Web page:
Q: What are the chances of the Red Sox making the World Series?

A: Slim, but measurable and in numeric terms.

There was a particularly revealing stat given last night during Fox's (NYSE:FOX) coverage of the ALDS matchup between the New York Yankees and the Boston Red Sox: In the 25 postseason best-of-seven series where a team was down 3-0, none of them came back to win the series. But down three games to none, and down to their last half inning, the Boston Red Sox made a remarkable comeback last night -- scoring a run in the bottom of the ninth off of Yankees postseason superhero Mariano Rivera to tie the game, and then winning it in the bottom of the 11th on David Ortiz's dramatic two-run home run.

I also had an epiphany:

Watching Yankees first baseman Tony Clark bobble that ground ball in the bottom of the ninth, I had a vision of Red Sox first baseman Bill Buckner in the 1986 World Series. At that point, I just knew that the Red Sox would not only win the game but also come back and win the series. While it wasn't Tony Clark's bobble that cost the Yankees the game in the end, I couldn't help but think how ironic it would be if that play reversed the Red Sox "curse," or even put a reverse curse on the Yankees where they never win again.

Fat chance. But in today's exercise, we are going to study probability forecasting by calculating the chances of the Red Sox winning the last three games and making the World Series.

The probability of an event occurring is expressed as a number between 0 and 1, with 0 indicating an impossible event and 1 being a mathematical certainty. Thus, 0.6 means that an event has a 60% chance of occurring, and 0.4 indicates a 40% chance of success.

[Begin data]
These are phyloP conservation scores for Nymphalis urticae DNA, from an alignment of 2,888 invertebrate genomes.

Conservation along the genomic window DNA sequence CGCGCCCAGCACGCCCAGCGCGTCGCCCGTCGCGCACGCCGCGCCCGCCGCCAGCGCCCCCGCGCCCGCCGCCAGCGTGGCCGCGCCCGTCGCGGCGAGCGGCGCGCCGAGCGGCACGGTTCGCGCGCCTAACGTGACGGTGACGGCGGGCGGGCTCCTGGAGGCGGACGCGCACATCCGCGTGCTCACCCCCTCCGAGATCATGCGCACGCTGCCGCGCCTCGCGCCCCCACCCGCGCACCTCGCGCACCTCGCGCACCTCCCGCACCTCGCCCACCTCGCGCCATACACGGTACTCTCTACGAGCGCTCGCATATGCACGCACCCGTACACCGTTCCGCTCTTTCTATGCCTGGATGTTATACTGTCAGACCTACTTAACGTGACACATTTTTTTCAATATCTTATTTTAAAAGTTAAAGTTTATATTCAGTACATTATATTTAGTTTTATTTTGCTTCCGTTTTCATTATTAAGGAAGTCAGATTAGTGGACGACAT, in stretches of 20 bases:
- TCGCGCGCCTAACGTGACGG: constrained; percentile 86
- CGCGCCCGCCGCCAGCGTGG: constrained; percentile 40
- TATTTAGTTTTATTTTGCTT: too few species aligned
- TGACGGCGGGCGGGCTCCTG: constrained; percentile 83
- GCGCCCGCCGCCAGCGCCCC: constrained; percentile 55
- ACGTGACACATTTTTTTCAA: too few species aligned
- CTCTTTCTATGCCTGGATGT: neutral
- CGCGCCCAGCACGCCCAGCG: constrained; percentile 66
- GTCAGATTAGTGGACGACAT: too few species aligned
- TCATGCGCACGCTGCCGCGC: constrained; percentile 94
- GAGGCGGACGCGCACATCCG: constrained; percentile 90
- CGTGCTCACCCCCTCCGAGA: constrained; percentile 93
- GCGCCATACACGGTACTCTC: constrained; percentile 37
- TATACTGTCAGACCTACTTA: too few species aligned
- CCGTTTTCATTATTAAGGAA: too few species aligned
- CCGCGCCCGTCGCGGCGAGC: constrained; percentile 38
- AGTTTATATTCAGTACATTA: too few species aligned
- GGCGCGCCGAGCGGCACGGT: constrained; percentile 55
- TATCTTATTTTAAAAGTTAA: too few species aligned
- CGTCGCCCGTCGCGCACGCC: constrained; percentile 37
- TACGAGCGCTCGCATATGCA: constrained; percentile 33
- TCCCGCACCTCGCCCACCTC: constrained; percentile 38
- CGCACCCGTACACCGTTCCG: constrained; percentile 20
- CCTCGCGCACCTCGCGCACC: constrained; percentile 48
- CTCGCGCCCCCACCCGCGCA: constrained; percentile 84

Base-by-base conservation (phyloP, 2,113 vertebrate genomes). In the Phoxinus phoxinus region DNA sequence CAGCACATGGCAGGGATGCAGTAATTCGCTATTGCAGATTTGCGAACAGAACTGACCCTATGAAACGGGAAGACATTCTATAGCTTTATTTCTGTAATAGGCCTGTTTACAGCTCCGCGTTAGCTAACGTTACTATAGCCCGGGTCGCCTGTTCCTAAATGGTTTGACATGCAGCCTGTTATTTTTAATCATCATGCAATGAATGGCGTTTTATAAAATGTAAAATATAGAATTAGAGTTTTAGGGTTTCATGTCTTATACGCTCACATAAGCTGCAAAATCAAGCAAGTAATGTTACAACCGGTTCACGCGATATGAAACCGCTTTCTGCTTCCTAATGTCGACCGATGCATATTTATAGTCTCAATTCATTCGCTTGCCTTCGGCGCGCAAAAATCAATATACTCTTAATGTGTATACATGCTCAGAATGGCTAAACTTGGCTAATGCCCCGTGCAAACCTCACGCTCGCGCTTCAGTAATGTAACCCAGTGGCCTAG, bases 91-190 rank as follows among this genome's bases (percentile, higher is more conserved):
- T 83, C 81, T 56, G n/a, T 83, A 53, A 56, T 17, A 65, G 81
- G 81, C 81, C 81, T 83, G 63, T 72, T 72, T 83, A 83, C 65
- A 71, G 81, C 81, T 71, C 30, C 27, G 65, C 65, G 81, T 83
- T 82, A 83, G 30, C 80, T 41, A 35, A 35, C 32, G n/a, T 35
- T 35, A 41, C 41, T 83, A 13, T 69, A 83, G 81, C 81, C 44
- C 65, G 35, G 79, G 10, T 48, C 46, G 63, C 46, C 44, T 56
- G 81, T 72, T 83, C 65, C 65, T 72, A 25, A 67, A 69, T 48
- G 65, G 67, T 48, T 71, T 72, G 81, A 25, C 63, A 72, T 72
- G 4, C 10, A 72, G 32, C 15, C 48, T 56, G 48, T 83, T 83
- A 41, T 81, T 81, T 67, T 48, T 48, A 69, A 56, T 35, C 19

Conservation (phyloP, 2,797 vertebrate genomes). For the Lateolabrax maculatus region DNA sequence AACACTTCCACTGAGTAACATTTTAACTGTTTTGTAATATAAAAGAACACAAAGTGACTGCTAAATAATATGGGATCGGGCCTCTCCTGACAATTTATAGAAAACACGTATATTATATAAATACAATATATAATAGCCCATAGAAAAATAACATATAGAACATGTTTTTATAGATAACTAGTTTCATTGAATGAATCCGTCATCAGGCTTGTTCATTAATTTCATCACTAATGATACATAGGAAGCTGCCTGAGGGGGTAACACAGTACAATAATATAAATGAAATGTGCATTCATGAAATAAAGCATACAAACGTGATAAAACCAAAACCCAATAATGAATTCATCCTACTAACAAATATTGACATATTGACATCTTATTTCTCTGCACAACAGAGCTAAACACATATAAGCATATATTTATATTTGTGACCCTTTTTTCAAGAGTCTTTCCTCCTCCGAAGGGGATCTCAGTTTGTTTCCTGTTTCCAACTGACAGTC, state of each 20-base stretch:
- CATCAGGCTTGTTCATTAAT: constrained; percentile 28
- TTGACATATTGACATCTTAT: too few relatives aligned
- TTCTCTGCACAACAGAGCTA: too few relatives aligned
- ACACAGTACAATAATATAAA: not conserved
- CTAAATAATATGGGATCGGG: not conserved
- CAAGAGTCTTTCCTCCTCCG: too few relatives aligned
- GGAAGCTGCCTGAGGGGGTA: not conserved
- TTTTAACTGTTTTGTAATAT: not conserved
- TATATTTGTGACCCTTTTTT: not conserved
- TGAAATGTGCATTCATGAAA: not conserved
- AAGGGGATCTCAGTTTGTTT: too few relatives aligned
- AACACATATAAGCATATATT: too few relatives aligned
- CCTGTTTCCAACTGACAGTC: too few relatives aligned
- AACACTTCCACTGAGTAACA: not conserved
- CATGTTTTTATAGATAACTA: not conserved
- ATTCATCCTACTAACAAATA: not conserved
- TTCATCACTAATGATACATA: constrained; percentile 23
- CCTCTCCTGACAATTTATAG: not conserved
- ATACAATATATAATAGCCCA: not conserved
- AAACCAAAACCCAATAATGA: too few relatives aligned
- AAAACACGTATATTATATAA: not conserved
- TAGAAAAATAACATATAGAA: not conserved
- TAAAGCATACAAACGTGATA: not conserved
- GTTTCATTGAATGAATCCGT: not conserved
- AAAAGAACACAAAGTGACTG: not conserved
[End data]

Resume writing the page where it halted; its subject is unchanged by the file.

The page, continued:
We start with a base model and adjust the probabilities based on other factors. In this case, we'll assume in our base model that all else being equal, the home team will win 60% of the time. The Red Sox play Game 5 tonight at home, with Games 6 and 7 being played in New York.

Win Probability
Game 5 0.6
Game 6 0.4
Game 7 0.4

Other factors affecting the model include the probability that Red Sox star Pedro Martinez will pitch tonight, as well as the momentum and confidence gained from last night's win. For fun, we also assume that if the Red Sox win tonight, that momentum will carry into Game 6. However, the effect is canceled out in Game 7 simply because the Yankees are the Yankees and will also have the clear pitching advantage.

In simple terms, the probability of the Red Sox winning all three games is equal to the probability of a Game 5 victory * Game 6 victory * Game 7 victory. Thus:

Win Probability
Base Adjusted
Game 5 0.60 0.7
Game 6 0.40 0.45
Game 7 0.40 0.4
Combined 0.096 0.126

Using the adjusted probabilities, the probability of the Red Sox winning all three games and making the World Series = (0.7)(0.45)(0.4) = 0.126, or 12.6%. Slim, but better than the historical average of zero.

Forecasting and calculating probabilities is essential to calculating expected values and thus stock valuation. As we'll discuss next time in an exercise covering expected value, this is true for any company in any industry, from Google (NASDAQ:GOOG), eBay (NASDAQ:EBAY), and Electronic Arts (NASDAQ:ERTS) to Home Depot (NYSE:HD) and Wal-Mart (NYSE:WMT). And as you've probably figured out by now, many of the factors going into the forecasts are very subjective -- part of the reason stock prices are so volatile.

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Fool contributor Jeff Hwang is a Florida Marlins fan and maintains no fanatical affiliation with either baseball team mentioned in the above exercise. Jeff owns shares of both eBay and Electronic Arts.